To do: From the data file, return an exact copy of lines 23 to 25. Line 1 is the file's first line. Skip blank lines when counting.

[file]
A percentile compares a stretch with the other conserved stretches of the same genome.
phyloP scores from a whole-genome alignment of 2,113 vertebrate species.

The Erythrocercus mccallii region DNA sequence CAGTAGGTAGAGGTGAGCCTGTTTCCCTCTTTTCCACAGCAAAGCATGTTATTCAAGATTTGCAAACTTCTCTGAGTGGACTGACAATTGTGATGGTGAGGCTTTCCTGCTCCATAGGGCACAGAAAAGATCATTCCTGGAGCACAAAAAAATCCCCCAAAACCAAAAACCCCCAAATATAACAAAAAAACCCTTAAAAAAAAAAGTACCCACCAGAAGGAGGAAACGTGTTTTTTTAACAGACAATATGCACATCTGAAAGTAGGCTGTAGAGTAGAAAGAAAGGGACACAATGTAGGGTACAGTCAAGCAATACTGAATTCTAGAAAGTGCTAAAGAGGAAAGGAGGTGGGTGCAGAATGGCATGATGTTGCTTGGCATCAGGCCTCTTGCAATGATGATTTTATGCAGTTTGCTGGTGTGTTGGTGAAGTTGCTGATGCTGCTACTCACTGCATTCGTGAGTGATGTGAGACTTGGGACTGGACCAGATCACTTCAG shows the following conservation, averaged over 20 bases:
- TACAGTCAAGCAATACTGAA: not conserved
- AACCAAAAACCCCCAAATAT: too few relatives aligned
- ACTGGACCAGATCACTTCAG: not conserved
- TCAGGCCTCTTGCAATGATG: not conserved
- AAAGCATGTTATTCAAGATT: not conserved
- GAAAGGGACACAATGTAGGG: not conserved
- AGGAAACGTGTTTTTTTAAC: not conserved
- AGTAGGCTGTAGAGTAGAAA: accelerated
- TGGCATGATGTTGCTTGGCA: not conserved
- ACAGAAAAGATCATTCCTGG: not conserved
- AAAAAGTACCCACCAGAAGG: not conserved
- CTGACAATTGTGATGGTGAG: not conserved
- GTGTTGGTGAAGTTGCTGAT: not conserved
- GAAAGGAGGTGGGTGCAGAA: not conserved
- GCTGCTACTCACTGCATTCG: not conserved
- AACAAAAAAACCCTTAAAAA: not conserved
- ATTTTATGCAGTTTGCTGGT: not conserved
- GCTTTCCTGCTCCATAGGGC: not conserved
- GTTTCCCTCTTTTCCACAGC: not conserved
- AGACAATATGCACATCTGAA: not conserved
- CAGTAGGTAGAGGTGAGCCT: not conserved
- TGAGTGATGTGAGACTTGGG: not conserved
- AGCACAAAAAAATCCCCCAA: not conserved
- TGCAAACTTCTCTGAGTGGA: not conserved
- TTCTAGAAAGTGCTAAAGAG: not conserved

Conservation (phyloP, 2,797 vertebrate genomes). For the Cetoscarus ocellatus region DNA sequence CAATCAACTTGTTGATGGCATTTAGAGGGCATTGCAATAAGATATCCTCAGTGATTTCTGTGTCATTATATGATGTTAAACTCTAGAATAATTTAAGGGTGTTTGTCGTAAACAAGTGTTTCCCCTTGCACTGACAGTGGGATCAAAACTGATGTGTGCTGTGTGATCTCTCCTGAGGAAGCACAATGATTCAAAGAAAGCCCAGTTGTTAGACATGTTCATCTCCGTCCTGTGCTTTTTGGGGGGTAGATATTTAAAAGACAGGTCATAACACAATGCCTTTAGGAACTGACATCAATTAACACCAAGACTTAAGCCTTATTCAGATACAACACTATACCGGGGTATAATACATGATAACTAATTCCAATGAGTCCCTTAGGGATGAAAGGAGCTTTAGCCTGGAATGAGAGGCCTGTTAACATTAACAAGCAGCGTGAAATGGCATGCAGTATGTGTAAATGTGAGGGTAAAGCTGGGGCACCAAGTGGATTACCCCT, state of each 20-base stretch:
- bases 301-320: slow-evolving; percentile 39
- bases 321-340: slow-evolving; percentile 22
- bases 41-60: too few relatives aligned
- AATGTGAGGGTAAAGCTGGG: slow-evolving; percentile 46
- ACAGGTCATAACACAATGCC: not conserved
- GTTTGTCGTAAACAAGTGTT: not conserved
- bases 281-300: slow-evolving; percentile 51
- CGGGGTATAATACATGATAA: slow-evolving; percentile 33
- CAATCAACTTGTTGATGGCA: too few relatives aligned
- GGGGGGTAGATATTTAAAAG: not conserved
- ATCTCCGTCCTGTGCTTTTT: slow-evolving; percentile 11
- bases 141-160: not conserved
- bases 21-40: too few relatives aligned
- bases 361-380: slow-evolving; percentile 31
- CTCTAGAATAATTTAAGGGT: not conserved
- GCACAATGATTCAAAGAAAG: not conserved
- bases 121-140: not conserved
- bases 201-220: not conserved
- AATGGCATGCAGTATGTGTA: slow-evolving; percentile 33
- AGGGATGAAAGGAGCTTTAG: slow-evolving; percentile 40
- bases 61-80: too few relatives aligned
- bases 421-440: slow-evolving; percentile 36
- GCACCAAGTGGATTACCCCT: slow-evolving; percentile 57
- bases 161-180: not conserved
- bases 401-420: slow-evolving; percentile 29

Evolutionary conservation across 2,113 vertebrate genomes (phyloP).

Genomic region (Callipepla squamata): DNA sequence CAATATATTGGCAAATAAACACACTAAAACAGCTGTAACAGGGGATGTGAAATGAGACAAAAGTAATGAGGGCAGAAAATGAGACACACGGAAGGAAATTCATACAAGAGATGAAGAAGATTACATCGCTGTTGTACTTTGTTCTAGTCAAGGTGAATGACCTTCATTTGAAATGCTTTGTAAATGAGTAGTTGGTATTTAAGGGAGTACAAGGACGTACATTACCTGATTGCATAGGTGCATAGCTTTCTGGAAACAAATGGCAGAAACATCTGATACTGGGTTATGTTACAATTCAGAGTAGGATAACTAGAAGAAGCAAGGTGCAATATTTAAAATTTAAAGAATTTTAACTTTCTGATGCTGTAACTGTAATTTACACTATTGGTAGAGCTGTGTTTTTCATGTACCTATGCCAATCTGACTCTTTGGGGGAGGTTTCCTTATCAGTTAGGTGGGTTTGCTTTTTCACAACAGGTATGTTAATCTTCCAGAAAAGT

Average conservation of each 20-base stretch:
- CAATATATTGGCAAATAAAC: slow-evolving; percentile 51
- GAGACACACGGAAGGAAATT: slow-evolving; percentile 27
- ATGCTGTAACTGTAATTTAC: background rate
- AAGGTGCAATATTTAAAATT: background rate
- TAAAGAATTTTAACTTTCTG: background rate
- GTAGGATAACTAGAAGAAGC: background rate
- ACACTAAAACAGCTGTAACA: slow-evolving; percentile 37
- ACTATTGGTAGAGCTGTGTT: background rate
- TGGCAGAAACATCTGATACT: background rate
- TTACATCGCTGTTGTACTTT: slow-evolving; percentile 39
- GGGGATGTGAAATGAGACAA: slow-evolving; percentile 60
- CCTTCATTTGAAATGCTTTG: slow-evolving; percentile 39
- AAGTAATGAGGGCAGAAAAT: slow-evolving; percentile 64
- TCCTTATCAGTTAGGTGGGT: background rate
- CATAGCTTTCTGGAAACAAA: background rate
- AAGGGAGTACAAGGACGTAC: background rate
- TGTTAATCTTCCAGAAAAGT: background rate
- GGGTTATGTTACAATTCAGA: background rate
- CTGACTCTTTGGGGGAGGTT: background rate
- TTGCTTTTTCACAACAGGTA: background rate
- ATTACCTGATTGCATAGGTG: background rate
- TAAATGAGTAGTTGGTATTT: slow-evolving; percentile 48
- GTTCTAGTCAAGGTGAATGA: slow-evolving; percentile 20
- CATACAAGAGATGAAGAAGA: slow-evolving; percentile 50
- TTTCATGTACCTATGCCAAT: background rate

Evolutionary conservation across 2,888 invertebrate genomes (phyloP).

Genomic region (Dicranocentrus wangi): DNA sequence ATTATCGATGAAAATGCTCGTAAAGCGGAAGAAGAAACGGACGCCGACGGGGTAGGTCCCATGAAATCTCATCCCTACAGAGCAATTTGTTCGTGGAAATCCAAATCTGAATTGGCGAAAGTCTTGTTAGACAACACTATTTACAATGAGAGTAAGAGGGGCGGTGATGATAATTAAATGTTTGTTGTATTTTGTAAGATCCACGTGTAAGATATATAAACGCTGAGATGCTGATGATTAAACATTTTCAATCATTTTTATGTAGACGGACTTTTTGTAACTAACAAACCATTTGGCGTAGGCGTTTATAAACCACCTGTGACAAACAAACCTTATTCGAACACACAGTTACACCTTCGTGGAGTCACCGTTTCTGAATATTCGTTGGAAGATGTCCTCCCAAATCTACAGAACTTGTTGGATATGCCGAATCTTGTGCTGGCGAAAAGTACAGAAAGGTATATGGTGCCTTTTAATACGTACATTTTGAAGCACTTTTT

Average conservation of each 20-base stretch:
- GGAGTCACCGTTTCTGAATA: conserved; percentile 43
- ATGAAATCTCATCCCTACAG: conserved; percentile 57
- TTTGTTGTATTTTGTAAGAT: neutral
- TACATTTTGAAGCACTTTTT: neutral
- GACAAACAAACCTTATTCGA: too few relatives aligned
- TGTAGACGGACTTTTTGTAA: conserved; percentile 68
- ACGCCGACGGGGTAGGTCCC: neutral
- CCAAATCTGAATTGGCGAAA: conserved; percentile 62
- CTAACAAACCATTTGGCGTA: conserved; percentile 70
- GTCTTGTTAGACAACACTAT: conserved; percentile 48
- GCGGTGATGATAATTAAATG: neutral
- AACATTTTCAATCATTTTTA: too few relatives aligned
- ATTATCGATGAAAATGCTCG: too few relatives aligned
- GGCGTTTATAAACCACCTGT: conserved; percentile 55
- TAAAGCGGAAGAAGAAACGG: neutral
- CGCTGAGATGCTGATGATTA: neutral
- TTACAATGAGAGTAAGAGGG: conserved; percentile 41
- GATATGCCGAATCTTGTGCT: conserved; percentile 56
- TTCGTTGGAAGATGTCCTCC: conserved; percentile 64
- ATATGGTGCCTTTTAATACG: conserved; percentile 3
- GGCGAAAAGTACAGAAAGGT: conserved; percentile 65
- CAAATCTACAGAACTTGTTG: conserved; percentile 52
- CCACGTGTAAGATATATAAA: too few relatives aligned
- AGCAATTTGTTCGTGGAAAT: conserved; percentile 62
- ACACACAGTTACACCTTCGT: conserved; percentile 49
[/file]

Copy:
- AGACAATATGCACATCTGAA: not conserved
- CAGTAGGTAGAGGTGAGCCT: not conserved
- TGAGTGATGTGAGACTTGGG: not conserved